Toll rises in Turkey blasts

A Turkish Islamist group has claimed joint responsibility with al-Qaida for twin attacks in Istanbul that has killed at least 28 people and injured 450 others.

    Search workers are sifting through the debris for bodies

    Turkey’s state-owned Anatolia news agency received a statement purportedly from the Turkish group, the Islamic Front of Raiders of the Greater East

    (IBDA-C). It claimed responsibility for the attacks on the British consulate and the Turkish headquarters of HSBC Bank on Thursday.


    The statement said that the bombings were a joint operation with al-Qaida.


    “The attacks were jointly carried out by IBDA-C and al Qaida. Our attacks against Masonic circles will continue. Muslims are not alone,” Anatolia quoted the statement as saying.


    A van stopped outside the British mission before detonating explosives, leaving a huge crater.


    British Consul-General Roger Short, a career diplomat, was
    among at least 13 killed.  


    "We knew it was a bomb when an arm came flying through the window," said a doctor at a clinic near the HSBC bank.




    The blasts came just five days after similar attacks on Istanbul synagogues which left 18 people killed.


    British Foreign Secretary Jack Straw flew into Istanbul late on Thursday and walked the battered grounds of his country's consulate to take a first hand look at the mayhem caused by the blast. "This is an atrocity against all our civilisations," he said.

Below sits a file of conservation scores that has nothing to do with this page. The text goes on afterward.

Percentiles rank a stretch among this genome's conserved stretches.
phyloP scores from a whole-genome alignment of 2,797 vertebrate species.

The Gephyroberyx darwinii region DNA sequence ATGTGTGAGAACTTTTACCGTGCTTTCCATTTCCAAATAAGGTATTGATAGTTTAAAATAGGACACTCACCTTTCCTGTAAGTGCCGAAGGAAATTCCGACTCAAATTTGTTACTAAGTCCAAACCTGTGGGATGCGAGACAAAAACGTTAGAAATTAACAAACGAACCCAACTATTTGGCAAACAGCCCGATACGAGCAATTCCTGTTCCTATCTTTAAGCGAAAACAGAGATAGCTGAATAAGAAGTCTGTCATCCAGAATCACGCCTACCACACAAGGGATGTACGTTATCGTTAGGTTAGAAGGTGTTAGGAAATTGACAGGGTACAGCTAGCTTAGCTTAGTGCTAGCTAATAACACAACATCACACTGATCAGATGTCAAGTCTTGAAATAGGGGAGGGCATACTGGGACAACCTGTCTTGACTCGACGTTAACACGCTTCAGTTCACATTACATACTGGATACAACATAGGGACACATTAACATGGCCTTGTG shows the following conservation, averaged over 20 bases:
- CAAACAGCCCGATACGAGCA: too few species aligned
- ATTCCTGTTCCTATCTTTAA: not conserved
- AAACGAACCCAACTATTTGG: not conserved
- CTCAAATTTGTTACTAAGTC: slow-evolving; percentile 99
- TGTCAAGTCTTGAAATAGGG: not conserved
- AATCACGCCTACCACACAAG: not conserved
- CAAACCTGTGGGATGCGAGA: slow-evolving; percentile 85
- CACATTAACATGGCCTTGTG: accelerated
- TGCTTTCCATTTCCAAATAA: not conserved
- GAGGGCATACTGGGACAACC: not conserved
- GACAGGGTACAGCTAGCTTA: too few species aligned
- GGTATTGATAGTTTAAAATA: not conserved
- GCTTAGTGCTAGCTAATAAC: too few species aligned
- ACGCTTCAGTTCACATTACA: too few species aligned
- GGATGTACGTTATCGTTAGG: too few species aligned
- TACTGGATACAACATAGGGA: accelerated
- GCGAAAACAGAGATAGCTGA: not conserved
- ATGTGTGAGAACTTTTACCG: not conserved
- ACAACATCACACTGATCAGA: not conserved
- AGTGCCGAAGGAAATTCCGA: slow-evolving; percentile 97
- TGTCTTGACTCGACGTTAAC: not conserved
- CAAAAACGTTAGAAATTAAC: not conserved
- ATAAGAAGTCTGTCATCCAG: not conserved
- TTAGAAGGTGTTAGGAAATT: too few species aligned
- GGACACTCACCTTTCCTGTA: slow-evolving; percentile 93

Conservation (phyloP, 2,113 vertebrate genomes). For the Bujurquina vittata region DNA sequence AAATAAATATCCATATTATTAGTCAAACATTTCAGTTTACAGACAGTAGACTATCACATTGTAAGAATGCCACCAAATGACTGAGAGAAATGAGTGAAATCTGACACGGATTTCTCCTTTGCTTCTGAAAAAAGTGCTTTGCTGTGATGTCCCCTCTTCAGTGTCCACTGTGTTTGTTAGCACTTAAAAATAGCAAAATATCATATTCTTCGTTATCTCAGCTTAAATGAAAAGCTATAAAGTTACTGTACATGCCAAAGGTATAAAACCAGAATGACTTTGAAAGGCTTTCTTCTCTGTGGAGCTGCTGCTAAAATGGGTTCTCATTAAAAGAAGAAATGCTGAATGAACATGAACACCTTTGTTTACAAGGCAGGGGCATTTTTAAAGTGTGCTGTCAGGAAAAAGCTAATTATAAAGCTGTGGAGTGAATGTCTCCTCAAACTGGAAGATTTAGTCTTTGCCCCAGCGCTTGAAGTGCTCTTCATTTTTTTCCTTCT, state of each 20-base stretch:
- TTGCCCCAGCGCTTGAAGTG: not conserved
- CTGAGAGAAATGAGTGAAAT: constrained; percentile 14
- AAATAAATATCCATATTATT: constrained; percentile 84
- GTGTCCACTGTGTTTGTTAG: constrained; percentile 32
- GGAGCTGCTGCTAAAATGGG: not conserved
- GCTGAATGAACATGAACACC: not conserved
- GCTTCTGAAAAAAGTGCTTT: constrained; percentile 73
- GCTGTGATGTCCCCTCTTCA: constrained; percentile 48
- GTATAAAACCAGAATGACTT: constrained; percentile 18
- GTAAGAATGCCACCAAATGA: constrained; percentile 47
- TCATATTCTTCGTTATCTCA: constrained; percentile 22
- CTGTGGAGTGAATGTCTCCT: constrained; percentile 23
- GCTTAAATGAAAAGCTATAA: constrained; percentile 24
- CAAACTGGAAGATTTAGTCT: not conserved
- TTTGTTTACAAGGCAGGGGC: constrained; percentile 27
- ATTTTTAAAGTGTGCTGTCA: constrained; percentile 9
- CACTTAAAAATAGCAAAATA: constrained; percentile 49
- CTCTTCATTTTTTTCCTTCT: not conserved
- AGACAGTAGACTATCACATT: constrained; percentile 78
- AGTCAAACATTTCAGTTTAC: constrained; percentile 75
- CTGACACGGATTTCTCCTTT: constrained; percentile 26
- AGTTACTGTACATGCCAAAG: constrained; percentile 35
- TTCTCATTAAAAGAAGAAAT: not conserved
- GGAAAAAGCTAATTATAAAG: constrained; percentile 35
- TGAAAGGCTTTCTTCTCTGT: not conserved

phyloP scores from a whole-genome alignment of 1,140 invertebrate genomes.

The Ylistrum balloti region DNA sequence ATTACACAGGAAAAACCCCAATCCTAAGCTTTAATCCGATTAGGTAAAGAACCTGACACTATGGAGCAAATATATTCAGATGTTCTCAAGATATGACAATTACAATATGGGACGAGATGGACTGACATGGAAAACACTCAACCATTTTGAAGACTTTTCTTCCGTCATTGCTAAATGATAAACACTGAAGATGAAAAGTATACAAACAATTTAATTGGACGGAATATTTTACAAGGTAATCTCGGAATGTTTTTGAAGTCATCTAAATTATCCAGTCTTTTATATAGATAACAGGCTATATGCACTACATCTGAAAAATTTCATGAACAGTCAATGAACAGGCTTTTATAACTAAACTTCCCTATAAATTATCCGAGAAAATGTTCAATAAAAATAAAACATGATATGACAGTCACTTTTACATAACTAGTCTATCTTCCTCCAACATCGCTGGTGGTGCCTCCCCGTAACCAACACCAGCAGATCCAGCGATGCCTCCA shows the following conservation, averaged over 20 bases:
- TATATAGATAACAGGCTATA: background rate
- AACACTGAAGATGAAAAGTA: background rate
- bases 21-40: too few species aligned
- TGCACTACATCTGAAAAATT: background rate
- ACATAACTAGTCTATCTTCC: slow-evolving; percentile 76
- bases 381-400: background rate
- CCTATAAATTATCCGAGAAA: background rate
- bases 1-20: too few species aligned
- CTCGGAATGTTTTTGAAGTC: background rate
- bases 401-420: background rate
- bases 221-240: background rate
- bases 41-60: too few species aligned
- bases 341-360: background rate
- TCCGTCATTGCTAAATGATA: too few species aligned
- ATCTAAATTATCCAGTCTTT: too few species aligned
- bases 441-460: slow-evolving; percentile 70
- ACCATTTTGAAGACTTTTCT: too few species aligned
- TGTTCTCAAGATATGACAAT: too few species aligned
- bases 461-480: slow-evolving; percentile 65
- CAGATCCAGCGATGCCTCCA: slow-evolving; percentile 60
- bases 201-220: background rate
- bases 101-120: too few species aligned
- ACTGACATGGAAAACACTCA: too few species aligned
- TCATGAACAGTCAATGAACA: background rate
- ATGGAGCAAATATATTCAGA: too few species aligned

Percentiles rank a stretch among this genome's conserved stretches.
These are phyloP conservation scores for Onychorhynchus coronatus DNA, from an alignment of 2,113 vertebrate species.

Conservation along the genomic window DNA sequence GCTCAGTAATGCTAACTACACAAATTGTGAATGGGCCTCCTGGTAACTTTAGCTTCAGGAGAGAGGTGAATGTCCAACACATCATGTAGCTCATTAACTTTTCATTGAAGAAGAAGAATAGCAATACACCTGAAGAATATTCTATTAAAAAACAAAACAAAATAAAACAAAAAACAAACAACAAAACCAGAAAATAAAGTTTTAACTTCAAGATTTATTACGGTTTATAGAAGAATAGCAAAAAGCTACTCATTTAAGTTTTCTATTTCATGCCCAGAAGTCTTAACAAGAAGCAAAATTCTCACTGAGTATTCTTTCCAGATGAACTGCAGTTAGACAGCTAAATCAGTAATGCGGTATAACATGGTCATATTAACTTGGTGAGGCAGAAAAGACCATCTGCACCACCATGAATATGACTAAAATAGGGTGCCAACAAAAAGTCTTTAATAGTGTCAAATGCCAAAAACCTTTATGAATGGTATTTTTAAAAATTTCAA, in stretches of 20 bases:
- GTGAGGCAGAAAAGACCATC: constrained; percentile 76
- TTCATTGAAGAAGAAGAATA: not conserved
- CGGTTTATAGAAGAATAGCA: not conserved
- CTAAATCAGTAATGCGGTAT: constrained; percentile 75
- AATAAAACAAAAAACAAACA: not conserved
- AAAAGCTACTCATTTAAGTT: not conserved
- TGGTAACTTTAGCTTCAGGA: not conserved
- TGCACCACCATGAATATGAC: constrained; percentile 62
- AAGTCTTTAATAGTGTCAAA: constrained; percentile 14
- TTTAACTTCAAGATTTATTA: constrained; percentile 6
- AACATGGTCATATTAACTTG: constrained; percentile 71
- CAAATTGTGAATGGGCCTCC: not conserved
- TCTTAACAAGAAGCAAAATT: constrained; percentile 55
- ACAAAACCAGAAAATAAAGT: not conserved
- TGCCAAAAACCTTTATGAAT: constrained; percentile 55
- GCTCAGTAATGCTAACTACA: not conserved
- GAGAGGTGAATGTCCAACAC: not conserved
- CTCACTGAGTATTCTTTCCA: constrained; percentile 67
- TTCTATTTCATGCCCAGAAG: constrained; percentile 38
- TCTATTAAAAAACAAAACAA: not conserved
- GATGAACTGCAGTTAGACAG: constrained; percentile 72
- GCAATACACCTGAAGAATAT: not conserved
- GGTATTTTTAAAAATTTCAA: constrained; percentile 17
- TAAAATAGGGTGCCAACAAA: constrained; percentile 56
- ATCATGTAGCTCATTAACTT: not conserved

British Foreign Secretary Jack
    Straw also met survivors

    Rescuers are still searching the ruins of the British consulate in the central Beyoglu district.


    London warned that further attacks may be attempted and warned citizens against travel to all major Turkish cities. 


    The British Foreign Office said the targets of the bombings were "clearly selected because of their connection to Britain".




    Turkey’s security forces have been placed on their highest state of alert following the  bombings.


    Senior security officials have warned there could be more attacks, with American

    interests the likely target.


    The Turkish army has deployed heavily armed troops in the streets and has stepped up security around foreign-owned businesses and diplomatic missions.


    Reacting to the claim by the Islamist group, Turkey’s Interior Minister Abd al-Qadir Aksu said it was too early to confirm who carried out the attacks.


    Visiting the site of the HSBC bombing, in the affluent business and retail district of Levent, Istanbul Mayor Ali Muffit Gurktuna described the attacks as a crime against humanity.


    Coordinated attacks


    “The aim of these incidents was to create panic and instability,” he said. “We must be determined.”


    United States has issued a travel
    warning to Turkey for its citizens

    Meanwhile, Turkey’s Foreign Minister has vowed the country will continue its fight against “terrorism”, despite coming under increasing attack from armed groups.


    “We will not bow down to terrorism,” said Foreign Minister Abd Allah Gül, “Everyone must know that we will not give in to terrorism.”


    Speaking from Stockholm, where he is attending meetings with Swedish officials, Gül said the attacks appeared to have been co-ordinated and may have been linked to the synagogue bombings.


    Six neighbouring buildings either collapsed or suffered massive structural damage in the blast. Search and rescue teams using sniffer dogs are still sifting through the rubble to locate other bodies and survivors.


    Istanbul’s hospitals have issued urgent calls for blood donors after stocks, already depleted after Saturday's bombings  began to run out.

    SOURCE: Aljazeera


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